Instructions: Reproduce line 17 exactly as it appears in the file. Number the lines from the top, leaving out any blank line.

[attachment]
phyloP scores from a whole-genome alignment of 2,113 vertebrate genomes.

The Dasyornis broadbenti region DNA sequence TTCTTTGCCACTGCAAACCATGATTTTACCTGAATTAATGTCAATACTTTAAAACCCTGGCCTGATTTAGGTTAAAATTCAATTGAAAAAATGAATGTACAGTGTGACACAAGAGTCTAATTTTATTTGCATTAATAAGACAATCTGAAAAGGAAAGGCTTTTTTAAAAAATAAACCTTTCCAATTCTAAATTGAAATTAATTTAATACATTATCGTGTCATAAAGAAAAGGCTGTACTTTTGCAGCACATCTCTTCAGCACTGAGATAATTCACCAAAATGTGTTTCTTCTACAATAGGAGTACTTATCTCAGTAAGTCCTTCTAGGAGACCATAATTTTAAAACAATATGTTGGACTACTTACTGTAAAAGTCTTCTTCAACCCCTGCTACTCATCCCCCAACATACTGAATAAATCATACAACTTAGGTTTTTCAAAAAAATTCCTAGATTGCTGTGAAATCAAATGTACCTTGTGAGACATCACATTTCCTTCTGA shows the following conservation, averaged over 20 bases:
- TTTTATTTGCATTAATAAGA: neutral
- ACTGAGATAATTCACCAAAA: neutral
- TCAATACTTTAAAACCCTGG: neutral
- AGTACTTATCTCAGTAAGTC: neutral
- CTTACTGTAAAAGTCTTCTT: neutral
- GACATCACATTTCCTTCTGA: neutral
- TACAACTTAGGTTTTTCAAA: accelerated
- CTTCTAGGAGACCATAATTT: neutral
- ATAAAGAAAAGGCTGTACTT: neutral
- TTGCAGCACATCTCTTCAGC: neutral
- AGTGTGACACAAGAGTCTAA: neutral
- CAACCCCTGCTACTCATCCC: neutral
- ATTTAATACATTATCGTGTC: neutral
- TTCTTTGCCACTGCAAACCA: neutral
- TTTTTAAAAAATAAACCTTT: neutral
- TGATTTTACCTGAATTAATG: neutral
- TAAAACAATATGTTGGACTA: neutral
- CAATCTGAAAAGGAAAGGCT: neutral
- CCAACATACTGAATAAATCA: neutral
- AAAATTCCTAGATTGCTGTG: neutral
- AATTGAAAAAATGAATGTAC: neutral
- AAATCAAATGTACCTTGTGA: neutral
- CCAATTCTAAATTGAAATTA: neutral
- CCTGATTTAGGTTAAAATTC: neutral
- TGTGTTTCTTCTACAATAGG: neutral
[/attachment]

- TTTTTAAAAAATAAACCTTT: neutral